My Secret Life as a Spaghetti Coder
home | about | contact | privacy statement
Since school has been back in, I've been much busier than (seemingly) ever. I haven't had the opportunity to do some of the things I've wanted (such as writing more in TDDing xorBlog), but I wanted to share my Wizard, which you can teach to learn spells. I should also note that this is the product of work with my partner, Clayton Smith.

We were given the assignment as a few unit tests:

require 'wizard'
require 'test/unit'

class WizardTest < Test::Unit::TestCase
   def setup
     @wiz =

   def test_teach_one_spell
     got_here = false
     @wiz.learn('telepathy') { puts "I see what you're thinking"; got_here = true}

   def test_teach_another_spell
     got_here = false
     spell_code = lambda { puts "no more clouds"; got_here = true}
     @wiz.learn('stop_rain', &spell_code)


   def test_teach_a_couple_of_spells
     got_here1 = false
     got_here2 = false
     @wiz.learn('get_what_you_want') { |want| puts want; got_here1 = true }
     @wiz.learn('sleep') { puts 'zzzzzzzzzzzz'; got_here2 = true}

     @wiz.get_what_you_want("I'll get an 'A'")

     assert(got_here1 && got_here2)

   def test_unknown_spell
     @wiz.learn('rain') { puts '...thundering...' }

     assert_raise(RuntimeError, "Unknown Spell") {@wiz.raln }

We simply had to make the tests pass:

class Wizard
   def initialize()
   def learn(spell, &code)
   def method_missing(method_id, *args)
       raise("Unknown Spell")

Basically, all that happens is that when you create a Wizard, the initialize() method is called, and it creates a Hash to store spells in. Then you have a method, learn(), which takes as a parameter a block of code and stores that code in the Hash. Then when someone calls a method that doesn't exist for an object, Ruby automatically calls the method_missing() method. In this method, all I do is try to call the code stored in the hash under the name of the method they tried to call. If that doesn't work, I raise an exception with the message "Unknown Spell." Quite simple to do something so complex. I can't even imagine how I'd do something like that in a more "traditional" language (though, I can't say that I've tried either).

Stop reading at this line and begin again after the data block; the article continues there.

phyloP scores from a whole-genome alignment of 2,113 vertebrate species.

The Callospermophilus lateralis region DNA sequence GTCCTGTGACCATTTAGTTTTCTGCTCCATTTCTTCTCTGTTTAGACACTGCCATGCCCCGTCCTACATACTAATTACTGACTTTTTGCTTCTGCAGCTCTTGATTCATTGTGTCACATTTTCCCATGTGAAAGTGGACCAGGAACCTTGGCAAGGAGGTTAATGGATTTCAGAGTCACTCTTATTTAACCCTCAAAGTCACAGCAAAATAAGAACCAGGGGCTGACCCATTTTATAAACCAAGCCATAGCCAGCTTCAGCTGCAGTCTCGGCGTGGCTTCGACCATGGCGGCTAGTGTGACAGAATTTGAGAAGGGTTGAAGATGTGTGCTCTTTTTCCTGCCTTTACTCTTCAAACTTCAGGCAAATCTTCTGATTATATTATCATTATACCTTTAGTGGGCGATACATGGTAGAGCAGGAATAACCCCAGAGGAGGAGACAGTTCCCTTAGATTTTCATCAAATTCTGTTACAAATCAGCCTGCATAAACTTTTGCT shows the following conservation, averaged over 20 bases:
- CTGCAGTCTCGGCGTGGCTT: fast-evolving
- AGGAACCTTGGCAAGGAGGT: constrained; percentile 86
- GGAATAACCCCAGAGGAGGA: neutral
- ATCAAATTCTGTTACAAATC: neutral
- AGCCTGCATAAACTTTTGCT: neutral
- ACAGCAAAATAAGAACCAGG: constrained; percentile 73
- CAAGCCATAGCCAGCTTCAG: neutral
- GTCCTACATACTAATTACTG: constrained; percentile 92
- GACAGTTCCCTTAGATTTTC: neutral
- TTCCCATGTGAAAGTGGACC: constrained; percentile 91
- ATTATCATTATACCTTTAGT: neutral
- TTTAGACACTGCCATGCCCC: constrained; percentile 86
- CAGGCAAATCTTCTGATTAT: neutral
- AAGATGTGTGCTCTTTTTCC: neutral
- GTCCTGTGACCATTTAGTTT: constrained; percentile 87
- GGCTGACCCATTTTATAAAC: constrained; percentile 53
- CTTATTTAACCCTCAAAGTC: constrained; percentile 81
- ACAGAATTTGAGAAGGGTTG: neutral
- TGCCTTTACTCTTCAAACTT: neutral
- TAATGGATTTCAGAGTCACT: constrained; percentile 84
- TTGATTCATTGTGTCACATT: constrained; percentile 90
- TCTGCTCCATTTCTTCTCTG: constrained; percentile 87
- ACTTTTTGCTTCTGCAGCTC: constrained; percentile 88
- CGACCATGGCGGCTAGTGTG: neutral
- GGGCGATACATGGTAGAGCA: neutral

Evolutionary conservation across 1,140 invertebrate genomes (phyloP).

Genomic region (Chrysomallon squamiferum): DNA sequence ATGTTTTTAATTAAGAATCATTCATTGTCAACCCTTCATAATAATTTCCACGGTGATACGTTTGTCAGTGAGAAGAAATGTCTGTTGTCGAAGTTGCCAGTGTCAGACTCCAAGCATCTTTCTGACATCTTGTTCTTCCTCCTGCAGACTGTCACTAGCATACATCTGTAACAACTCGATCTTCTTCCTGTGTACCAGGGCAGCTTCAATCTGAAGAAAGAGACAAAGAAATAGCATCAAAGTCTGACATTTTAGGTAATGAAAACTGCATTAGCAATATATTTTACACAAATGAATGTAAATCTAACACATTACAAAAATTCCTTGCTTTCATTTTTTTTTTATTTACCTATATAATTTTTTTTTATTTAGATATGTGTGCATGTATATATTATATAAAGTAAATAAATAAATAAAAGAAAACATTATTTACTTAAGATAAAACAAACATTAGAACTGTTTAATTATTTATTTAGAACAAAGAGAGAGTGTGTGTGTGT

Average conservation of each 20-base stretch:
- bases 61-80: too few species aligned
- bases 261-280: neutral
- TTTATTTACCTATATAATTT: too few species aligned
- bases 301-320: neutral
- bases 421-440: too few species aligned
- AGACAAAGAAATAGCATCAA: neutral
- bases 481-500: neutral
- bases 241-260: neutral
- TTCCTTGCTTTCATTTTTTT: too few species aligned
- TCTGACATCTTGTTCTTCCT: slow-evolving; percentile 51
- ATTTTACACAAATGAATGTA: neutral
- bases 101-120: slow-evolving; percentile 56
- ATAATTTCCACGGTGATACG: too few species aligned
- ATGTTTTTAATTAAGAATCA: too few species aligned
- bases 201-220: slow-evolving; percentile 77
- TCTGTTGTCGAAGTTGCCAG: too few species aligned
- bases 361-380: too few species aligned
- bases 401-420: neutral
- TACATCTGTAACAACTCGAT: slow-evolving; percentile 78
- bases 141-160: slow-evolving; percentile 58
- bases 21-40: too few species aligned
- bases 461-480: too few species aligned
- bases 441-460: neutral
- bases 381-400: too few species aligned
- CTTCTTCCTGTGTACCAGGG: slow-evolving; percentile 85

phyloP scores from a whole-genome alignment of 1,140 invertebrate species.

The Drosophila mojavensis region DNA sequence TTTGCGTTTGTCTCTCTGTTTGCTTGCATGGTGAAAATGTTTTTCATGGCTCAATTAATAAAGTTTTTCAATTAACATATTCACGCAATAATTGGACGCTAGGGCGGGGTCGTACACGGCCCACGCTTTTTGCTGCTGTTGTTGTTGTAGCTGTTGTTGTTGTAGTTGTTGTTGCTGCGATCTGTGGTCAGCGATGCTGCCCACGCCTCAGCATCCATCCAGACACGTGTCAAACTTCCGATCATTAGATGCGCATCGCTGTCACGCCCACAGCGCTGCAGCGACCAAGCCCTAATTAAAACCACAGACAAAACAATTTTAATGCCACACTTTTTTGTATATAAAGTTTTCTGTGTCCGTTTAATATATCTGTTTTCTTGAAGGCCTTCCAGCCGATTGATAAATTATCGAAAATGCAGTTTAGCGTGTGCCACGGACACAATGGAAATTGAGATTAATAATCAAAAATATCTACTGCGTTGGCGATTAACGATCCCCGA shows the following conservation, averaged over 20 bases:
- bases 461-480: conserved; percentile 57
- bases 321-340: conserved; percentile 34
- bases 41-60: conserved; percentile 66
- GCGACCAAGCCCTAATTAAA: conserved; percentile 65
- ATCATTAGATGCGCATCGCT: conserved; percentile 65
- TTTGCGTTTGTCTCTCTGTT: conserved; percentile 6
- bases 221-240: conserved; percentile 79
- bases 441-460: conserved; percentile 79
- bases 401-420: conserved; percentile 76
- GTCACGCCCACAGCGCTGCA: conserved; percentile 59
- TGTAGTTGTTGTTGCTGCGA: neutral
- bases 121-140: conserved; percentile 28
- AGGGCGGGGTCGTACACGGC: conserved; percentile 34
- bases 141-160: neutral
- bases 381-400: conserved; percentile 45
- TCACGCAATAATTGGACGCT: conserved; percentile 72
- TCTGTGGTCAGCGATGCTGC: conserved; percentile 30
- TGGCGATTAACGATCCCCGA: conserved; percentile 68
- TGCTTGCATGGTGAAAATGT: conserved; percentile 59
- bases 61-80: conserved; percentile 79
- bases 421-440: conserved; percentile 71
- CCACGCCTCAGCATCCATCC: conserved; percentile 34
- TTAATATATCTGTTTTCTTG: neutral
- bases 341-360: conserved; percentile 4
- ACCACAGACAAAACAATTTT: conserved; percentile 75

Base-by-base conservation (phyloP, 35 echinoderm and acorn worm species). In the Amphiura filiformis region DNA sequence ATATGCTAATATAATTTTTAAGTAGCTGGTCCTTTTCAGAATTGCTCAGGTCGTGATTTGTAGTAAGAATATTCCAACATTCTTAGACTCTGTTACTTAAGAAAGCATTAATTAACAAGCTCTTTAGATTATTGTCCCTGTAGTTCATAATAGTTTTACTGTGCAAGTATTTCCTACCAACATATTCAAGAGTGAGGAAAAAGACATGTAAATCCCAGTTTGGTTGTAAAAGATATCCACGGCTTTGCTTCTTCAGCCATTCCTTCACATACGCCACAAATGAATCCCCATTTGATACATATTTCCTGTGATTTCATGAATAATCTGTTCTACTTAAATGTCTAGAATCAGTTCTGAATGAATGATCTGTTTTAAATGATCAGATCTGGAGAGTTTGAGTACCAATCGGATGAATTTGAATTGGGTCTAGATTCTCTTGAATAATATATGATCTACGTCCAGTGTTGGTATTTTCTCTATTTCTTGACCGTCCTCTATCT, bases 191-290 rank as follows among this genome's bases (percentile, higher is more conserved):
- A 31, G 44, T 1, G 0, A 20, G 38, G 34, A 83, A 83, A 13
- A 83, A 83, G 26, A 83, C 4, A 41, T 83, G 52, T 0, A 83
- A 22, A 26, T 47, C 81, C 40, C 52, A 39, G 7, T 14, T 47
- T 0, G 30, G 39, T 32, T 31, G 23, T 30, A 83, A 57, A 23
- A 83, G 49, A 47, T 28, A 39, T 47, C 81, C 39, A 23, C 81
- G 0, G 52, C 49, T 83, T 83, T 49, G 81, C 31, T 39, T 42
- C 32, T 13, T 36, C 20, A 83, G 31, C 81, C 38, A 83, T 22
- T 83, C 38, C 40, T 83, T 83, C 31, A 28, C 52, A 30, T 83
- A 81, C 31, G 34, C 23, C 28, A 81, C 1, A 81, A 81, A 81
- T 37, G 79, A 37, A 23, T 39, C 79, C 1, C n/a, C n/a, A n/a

Can you imagine how cool it would be to say, have one programmer who wrote this Wizard into a game, and other programmers who just litter places in the game (in SpellBooks, consisting of Spells of course) with code that names the spell and specifies what it does? Without even needing to know anything about each other! Instantly extending what a Wizard can do, without even having to so much as think about changing Wizard - it's a beautiful world, indeed.

Hey! Why don't you make your life easier and subscribe to the full post or short blurb RSS feed? I'm so confident you'll love my smelly pasta plate wisdom that I'm offering a no-strings-attached, lifetime money back guarantee!

Leave a comment

There are no comments for this entry yet.

Leave a comment

Leave this field empty
Your Name
Email (not displayed, more info?)


Subcribe to this comment thread
Remember my details

Picture of me

.NET (19)
AI/Machine Learning (14)
Answers To 100 Interview Questions (10)
Bioinformatics (2)
Business (1)
C and Cplusplus (6)
cfrails (22)
ColdFusion (78)
Customer Relations (15)
Databases (3)
DRY (18)
DSLs (11)
Future Tech (5)
Games (5)
Groovy/Grails (8)
Hardware (1)
IDEs (9)
Java (38)
JavaScript (4)
Linux (2)
Lisp (1)
Mac OS (4)
Management (15)
MediaServerX (1)
Miscellany (76)
OOAD (37)
Productivity (11)
Programming (168)
Programming Quotables (9)
Rails (31)
Ruby (67)
Save Your Job (58)
scriptaGulous (4)
Software Development Process (23)
TDD (41)
TDDing xorblog (6)
Tools (5)
Web Development (8)
Windows (1)
With (1)
YAGNI (10)

Agile Manifesto & Principles
Principles Of OOD
Ruby on Rails

RSS 2.0: Full Post | Short Blurb
Subscribe by email:

Delivered by FeedBurner